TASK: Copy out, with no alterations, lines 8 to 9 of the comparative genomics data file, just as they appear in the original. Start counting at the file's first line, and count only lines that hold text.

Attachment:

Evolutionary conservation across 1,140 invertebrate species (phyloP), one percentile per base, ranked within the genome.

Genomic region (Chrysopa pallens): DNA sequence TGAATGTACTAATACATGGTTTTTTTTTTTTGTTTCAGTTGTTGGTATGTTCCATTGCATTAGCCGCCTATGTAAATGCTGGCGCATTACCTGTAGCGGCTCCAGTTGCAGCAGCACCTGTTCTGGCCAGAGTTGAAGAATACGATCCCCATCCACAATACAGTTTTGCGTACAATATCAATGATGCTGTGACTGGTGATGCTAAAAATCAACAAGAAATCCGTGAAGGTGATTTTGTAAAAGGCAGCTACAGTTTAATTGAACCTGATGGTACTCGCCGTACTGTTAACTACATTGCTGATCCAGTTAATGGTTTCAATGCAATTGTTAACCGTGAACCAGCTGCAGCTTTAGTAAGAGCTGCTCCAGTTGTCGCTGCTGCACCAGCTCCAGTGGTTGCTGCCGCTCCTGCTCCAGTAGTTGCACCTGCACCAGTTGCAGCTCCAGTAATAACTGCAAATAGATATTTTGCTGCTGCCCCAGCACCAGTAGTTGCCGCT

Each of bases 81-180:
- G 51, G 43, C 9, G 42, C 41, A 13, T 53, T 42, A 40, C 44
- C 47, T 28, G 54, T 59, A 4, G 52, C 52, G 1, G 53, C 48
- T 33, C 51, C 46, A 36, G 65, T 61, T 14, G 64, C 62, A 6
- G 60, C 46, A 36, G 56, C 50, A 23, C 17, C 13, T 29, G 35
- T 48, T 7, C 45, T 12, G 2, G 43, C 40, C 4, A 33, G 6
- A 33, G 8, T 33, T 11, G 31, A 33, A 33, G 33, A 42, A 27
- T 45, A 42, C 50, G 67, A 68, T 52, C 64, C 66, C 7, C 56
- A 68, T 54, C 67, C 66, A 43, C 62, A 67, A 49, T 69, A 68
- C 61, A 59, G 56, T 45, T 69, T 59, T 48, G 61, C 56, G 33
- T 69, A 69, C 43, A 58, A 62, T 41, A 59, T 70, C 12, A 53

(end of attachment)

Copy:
- T 48, T 7, C 45, T 12, G 2, G 43, C 40, C 4, A 33, G 6
- A 33, G 8, T 33, T 11, G 31, A 33, A 33, G 33, A 42, A 27